And, yes, in the character of Ma, the diva herself (“White folks don’t understand about the blues. They hear it come out, but they don’t know how it got there. They don’t understand that’s life’s way of talking. You sing ’cause that’s a way of understanding life.” And, “If you colored and can make them some money, then you all right with them. Otherwise, you just a dog in the alley. I done made this company more money from my records than all the other recording artisits the got put together. And they want to balk about how much this session is costing them.”)

Although I haven’t mentioned it much here, the play is in large part Levee’s biopic. He is the character whose development we see the most of, from his childhood to his tragic act at the end of the play. As the Louis Armstrong surrogate, Levee heralds the new music, the modern blues, and modernism itself. As the only reader and writer of music in the ensemble, his final act brings to an end the life of the only literate member of the band, the only one who has an appreciation for history and culture and, in turn, the neoclassical approach. Rest assured that Levee gets a short sentence, and returns to music making (history writing) on his own terms, eclipsing Ma and all the others of his cohort, in Act 3 of this play.

Here are Ma Rainey’s Black Bottom notes from session #1:

Here are Ma Rainey notes from session #2:

Some discussion points for Joe Turner’s Come and Gone

First session notes:

Second session notes:

Pre-class notes. First, I’d like to draw everybody’s attention to the scenesetter at the beginning, called “The Play.” Gem of the Ocean began with a short prologue that set the stage for the play. Joe Turner opens with a short essay that constructs a framework for an era in time. Gem’s opening prepares us to look backward for guidance, for a message, while postponing the present to a time in the future (Tuesday). Joe Turner’s opening analyses the present and sets forth future options. If you get the chance, please compare the two for discussion.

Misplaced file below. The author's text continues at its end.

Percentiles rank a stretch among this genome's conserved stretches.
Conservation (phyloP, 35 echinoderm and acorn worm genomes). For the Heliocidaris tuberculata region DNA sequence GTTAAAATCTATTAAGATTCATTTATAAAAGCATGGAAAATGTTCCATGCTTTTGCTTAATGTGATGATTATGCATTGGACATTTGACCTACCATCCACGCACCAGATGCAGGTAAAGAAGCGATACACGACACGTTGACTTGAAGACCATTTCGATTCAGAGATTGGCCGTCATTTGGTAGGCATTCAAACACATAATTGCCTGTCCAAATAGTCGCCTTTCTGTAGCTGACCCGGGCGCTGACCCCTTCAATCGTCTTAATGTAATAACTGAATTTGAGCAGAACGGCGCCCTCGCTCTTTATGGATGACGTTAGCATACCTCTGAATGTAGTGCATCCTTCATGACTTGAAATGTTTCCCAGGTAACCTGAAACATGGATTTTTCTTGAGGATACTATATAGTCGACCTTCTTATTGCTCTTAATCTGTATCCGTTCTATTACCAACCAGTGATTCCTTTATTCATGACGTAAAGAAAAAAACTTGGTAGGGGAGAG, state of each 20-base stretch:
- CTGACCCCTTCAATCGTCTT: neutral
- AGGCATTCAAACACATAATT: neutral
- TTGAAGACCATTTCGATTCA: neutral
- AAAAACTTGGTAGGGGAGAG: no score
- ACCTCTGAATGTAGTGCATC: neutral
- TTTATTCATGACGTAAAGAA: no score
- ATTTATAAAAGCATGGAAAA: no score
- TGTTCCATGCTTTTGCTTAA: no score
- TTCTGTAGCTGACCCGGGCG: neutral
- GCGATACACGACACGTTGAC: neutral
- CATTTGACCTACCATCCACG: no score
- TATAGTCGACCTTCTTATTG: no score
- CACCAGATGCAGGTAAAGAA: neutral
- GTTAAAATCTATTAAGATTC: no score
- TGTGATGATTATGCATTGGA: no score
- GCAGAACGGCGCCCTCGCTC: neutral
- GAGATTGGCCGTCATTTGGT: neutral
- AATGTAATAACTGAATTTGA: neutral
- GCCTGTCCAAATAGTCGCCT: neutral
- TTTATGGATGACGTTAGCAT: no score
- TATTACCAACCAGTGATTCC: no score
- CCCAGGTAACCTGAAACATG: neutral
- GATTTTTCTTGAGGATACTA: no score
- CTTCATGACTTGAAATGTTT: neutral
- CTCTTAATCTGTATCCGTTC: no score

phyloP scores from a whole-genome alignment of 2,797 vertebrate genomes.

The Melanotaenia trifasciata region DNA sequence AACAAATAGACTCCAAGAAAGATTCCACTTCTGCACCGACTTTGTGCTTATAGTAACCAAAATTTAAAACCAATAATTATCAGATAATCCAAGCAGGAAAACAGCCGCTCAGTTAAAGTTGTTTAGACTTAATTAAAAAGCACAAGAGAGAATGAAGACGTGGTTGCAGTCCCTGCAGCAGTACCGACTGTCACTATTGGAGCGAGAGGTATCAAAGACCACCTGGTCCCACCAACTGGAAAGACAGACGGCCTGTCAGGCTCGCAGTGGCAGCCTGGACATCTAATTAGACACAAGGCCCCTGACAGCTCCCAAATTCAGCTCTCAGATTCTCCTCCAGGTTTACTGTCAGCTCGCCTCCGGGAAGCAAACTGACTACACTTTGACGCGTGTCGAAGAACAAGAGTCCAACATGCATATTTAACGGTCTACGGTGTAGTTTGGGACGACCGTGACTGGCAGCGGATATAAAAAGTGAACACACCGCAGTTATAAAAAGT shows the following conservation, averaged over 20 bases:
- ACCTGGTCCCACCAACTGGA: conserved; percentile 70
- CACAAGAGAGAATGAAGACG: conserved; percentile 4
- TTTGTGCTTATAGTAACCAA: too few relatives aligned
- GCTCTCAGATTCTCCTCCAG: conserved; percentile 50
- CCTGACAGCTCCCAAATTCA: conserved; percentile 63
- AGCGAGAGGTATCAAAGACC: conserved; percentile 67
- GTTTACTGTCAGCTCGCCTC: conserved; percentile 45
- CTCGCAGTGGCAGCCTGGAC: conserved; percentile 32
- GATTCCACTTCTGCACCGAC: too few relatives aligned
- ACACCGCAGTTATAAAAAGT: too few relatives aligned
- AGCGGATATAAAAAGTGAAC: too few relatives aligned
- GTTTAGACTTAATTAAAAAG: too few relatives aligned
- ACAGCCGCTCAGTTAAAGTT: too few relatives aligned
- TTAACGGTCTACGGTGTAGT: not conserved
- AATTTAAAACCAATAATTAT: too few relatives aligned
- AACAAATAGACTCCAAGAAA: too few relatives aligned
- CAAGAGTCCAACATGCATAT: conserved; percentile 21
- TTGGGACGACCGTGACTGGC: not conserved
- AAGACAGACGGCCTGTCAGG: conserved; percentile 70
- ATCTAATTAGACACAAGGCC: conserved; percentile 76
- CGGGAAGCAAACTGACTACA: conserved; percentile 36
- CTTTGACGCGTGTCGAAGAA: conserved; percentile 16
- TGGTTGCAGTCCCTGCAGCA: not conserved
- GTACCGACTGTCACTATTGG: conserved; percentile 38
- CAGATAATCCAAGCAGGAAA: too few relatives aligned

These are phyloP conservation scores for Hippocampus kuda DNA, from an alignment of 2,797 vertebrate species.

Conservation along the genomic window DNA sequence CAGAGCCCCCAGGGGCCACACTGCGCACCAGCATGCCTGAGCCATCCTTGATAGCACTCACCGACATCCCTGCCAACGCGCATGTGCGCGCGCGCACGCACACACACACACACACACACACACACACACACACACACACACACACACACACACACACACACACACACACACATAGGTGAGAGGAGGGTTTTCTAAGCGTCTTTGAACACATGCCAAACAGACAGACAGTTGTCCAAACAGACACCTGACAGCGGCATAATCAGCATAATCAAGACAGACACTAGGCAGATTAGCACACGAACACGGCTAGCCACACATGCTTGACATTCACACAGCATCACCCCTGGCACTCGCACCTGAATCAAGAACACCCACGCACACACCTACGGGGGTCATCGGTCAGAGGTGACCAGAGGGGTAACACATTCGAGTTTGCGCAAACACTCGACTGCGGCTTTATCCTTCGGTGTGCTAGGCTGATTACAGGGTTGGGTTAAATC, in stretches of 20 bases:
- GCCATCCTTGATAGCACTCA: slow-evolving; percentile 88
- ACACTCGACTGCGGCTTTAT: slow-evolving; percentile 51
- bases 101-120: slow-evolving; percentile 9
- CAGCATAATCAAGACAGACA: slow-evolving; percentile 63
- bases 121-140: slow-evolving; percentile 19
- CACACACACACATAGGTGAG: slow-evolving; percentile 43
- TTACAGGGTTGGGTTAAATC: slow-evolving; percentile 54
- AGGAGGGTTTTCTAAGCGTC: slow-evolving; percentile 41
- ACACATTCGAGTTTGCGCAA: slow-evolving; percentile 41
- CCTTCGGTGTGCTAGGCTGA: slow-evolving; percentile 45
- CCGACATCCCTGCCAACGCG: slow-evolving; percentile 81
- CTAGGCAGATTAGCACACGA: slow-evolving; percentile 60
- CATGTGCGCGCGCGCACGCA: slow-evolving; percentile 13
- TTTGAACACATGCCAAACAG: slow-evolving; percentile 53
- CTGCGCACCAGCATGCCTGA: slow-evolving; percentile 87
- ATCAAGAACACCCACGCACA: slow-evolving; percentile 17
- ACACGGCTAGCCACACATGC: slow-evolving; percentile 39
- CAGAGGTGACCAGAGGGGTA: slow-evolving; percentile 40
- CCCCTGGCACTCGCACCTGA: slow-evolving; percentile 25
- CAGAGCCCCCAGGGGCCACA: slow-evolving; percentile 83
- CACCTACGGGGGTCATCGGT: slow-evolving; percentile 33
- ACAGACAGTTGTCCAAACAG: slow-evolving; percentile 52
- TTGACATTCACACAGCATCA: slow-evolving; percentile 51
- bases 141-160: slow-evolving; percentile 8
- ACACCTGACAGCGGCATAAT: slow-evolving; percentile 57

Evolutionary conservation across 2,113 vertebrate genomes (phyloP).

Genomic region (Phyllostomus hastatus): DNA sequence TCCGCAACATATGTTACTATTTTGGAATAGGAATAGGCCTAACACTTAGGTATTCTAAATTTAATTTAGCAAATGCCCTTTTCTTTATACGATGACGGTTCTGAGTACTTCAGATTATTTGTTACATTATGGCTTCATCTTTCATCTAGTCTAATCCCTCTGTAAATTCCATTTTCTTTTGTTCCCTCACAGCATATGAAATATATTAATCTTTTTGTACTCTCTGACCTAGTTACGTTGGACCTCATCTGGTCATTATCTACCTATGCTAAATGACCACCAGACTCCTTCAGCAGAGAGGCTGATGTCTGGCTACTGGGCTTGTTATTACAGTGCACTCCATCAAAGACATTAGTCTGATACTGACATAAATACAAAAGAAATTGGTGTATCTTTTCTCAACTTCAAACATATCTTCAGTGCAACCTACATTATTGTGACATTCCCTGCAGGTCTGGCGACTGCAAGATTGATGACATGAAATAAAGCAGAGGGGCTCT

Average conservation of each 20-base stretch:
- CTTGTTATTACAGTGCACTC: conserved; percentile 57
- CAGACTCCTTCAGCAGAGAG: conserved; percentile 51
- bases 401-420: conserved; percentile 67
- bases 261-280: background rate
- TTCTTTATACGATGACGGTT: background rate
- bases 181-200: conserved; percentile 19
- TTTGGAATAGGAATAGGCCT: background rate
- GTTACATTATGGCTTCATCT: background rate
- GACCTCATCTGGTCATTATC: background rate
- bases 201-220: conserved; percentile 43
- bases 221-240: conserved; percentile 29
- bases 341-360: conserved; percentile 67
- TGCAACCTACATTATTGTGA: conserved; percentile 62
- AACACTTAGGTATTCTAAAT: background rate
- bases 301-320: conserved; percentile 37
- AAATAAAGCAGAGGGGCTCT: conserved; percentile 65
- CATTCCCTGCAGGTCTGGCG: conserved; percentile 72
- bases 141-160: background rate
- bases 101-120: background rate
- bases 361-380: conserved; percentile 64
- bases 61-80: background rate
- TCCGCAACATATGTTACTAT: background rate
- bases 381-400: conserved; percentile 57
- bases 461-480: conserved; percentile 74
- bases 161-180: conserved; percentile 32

We learn some things in Scene 1. Seth is a landlord and an owner, the son of free blacks, and a craftsman. He has little regard for Bynum’s “heebie-jeebie stuff,” i.e., African/southern spiritual traditions. He reminds me a bit of Caesar Wilks, he has little patience with what he considers backwardness.

Bynum, based on his description in the play notes, is essentially a Stoic. He is not bothered by outward appearances of things. He tends to his garden and completes his daily rituals centered in nature, whose practice, we later learn, he has inherited from his father. The first interaction in the play is between Bynum and Seth, the traditional vs. the proto-modern, moderated by Bertha, Seth’s wife, who straddles both worlds.

Selig, introduced in Gem of the Ocean as a trader, gets identified racially in Scene 1. We assumed his race in Gem from his name and mannerisms – now we know for certain. Selig buys manufactured housewares from Seth wholesale, then peddles them retail to the public. From his retail work, door to door, Selig knows where people are located and becomes known as a People Finder. Bynum is looking for a shiny man and solicits Selig’s assistance. From their dialogue, we learn the details of Bynum’s vision.

We meet ne’er-do-well Jeremy. We meet Loomis and Zonia and Mattie and Reuben. Jeremy is looking for love, Mattie is looking for lost love, Loomis is looking for Martha, his wife and Zonia, her mother. Selig, the People Finder is ready to help. That’s a lot of action for one scene, but it sets the framework for the rest of the play.